Chick lit for tweenies. Ten tips to get you started

Generally speaking, tweenies are kids in the 8 -12 age group. But in the world of children’s books, the category is tighter. Somewhere along the line, astute marketing execs identified a subset. These are kids aged about 10 -12, and their needs and interests are complex, often contradictory. As most parents will tell you, a couple of…

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Want to be a writer? Six reasons you should stop reading

Okay. I’m in badass mode. Advice to aspiring authors, 101: Read, read, read! Over and over, that’s what I hear published authors hollering. They say read voraciously, read widely, read like your life depends on it. Great advice. Fantastic advice. Up to a point. If you’re an aspiring author, I would add, please, please, please, don’t…

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Eight reasons I hate writing

Warning: This post is a rant. If you don’t like rants, click off. That’s what I said. Click. Off. Don’t write and say, ‘I hate rants, Jen, and now I’m offended.’ Just go find some knitting tips and leave me to vent. Okay.  I rant.  But I don’t tell lies. No. I. Don’t. So occasionally…

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Shining on the slush pile (revisited)

The following is a transcript from an early Q and Q Friday (Questions and Quacks). You can read the transcript or you can scroll down and watch the video. Yay! If you subscribe to girl and duck you’ll receive a Q and Q video like this one, every Friday. Straight to your inbox. Free! Dear…

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Book Week costumes and another TV appearance!

Lights! Cameras! Book Week! I LOVE dressing my characters. Over the years lots of readers (and their parents) have sent me their Truly Tan pics from Book Week. I’ve compiled my own little parade to give you some ideas. See below.  Scroll down for other costume ideas, too! Plus a little bit about my next…

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Want readers to sigh over your work? Try this

Universalities. Those little pearls of wisdom… In literature, universalities are statements that apply to everyone or to the human condition. Sometimes they’re accurate, insightful and give readers, young and old, a lovely ah-ha moment. Sometimes they’re grossly inaccurate. Famous universalities in literature include: It is a truth universally acknowledged, that a single man in possession of a…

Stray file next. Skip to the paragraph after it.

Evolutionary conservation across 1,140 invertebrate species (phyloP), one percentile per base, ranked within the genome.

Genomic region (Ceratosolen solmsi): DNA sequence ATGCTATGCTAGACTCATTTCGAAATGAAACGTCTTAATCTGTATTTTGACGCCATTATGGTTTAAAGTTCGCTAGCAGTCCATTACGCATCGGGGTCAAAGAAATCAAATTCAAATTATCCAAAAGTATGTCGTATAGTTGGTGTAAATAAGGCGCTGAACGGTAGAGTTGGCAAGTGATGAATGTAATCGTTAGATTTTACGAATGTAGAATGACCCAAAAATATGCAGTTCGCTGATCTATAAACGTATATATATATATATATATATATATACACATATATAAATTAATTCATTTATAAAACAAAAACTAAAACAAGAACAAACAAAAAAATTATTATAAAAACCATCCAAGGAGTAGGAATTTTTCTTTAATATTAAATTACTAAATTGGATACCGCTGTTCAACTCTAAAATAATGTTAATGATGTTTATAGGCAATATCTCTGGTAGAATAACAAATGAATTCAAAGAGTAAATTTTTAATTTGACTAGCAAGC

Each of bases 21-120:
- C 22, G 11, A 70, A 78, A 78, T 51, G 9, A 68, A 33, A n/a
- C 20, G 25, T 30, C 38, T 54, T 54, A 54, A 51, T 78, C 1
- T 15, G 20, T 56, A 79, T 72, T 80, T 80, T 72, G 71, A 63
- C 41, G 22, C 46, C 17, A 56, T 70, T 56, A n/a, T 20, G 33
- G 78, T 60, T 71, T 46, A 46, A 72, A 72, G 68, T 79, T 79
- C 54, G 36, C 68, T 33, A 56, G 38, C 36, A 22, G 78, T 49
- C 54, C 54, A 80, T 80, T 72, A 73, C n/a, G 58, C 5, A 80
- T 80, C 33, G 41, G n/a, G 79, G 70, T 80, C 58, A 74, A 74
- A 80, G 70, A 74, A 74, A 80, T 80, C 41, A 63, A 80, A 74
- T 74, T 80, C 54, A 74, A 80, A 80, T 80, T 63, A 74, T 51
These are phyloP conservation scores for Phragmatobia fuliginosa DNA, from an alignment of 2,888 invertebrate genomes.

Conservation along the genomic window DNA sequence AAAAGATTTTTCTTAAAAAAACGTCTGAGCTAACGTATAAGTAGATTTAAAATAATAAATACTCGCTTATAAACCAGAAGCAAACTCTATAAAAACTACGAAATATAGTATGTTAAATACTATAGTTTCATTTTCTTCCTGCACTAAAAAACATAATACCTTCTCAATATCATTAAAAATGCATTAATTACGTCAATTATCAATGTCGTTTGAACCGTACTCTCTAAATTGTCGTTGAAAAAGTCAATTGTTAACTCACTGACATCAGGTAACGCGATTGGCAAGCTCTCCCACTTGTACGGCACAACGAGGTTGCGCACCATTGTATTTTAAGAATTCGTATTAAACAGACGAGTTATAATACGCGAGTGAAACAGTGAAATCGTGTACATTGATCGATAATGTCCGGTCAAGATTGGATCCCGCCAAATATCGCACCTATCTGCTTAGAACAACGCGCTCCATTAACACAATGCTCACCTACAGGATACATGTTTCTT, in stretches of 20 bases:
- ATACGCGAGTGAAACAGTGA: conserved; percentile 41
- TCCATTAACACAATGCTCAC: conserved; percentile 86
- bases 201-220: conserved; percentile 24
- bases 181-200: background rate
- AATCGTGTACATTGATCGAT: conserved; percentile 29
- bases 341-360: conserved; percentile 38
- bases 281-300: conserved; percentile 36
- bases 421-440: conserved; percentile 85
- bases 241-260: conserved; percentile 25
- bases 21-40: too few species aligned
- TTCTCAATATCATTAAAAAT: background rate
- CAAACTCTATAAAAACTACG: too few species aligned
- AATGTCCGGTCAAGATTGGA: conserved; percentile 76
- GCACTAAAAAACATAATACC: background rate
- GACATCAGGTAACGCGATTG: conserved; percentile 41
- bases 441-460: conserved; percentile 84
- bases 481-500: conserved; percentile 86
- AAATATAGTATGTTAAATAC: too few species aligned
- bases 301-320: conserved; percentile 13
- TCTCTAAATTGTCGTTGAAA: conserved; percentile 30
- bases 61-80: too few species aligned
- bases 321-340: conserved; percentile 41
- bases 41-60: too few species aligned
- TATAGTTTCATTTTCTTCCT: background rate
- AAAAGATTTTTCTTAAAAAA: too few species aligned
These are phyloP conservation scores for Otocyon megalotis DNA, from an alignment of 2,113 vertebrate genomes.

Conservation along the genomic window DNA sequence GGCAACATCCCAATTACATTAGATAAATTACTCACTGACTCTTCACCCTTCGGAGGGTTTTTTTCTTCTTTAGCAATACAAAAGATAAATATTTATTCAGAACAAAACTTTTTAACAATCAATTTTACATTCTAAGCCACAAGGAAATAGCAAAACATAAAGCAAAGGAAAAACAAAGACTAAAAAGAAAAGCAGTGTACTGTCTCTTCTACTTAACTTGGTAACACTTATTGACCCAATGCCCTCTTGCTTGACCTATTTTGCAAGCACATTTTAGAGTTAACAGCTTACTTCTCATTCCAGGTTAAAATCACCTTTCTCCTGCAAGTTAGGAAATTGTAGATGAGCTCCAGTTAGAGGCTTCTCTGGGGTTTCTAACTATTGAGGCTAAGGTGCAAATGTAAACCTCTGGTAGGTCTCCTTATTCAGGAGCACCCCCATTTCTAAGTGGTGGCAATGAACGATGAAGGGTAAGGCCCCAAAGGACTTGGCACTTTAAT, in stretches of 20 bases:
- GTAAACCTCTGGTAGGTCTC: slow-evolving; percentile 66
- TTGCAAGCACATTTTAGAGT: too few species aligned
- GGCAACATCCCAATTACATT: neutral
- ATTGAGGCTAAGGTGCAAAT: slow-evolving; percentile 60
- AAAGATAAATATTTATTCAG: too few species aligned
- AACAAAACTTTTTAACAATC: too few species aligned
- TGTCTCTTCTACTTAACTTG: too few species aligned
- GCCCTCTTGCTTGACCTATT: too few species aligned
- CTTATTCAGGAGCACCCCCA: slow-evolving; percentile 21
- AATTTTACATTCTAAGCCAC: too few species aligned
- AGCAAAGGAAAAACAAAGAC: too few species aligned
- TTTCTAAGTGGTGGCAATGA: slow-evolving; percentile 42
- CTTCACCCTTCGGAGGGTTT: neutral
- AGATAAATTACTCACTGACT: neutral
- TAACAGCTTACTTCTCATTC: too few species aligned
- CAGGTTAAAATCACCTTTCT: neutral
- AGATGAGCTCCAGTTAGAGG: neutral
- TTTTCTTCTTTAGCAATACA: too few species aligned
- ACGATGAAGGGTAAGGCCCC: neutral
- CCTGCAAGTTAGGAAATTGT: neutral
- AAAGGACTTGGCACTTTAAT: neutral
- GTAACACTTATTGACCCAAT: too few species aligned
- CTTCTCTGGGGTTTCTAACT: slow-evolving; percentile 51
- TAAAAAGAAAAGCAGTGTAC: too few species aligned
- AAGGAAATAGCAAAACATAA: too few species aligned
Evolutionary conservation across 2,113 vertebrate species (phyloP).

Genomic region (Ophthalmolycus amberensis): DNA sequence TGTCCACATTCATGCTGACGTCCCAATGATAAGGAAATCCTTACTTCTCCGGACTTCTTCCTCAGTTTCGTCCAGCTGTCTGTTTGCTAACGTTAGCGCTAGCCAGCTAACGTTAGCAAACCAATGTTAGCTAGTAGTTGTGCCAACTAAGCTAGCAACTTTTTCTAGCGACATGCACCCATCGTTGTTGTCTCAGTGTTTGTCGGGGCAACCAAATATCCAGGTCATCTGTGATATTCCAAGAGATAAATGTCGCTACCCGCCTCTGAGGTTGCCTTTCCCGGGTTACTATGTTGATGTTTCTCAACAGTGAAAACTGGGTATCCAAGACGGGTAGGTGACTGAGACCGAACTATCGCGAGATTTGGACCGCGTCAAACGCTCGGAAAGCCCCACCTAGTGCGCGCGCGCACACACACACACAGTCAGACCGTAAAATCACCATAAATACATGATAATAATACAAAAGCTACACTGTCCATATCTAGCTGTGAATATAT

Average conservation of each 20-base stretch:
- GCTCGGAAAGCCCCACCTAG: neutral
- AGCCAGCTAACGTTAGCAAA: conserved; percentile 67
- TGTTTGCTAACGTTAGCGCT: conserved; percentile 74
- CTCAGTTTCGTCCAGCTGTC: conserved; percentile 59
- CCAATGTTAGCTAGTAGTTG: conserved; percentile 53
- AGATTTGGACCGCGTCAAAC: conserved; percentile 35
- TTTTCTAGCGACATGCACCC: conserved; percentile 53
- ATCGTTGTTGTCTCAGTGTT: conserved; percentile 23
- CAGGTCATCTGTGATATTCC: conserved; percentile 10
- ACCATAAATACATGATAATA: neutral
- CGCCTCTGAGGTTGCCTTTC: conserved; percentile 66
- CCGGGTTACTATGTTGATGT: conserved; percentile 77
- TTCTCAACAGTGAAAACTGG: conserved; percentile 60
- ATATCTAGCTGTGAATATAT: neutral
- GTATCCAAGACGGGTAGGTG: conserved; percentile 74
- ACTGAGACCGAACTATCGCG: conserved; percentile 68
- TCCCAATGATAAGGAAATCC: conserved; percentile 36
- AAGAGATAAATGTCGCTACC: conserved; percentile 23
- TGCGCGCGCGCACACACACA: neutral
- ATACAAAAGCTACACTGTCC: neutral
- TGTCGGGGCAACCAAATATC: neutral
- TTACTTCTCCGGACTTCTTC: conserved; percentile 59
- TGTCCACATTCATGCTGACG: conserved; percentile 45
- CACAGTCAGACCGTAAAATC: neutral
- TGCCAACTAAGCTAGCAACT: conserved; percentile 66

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How to survive school visits

If you write for kids, you’ll be asked to visit schools from time to time. Some authors relish this and seek it out. Others find it exhausting. If you’re an introvert, like me, you might find this side of things gruelling. Remember, being an introvert has nothing to do with self-esteem and shyness. It just…

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Who said what? The importance of tagging dialogue in kid lit

I’ve read loads of manuscripts that start out funny or entertaining or full of potential. Then the dialogue kicks in and, quite frankly, it’s a birdy’s breakfast. Nothing will baffle an editor faster than poorly tagged dialogue. Do not overlook this if you want your manuscript to win friends and influence people. If you want editors and publishers…

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Behold! The children’s book industry. Here’s how it works

Is there a hierarchy in the children’s book industry? You betcha. If you’re just entering this dog-eat-dog world, think of it like a school. A large, grey bugger with high fences and lots of asphalt. The picture book creators are kept inside, in a rarefied, humidity-controlled, tastefully decorated sanctuary. Busy finger painting. Will speak to fairies. No one else. The…

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Here’s where writers often stuff up. (Part Two of yesterday’s post)

When I worked in publishing, I was surprised by the number of unsolicited manuscripts that had wonky tense. Not the occasional transgression. They crop up in most manuscripts. I’m talking about tense that was a bit like time travel. Totes all over the place, girlfriend. Past, present, here, there, everywhere. Now, when I teach IRL (in real life),…

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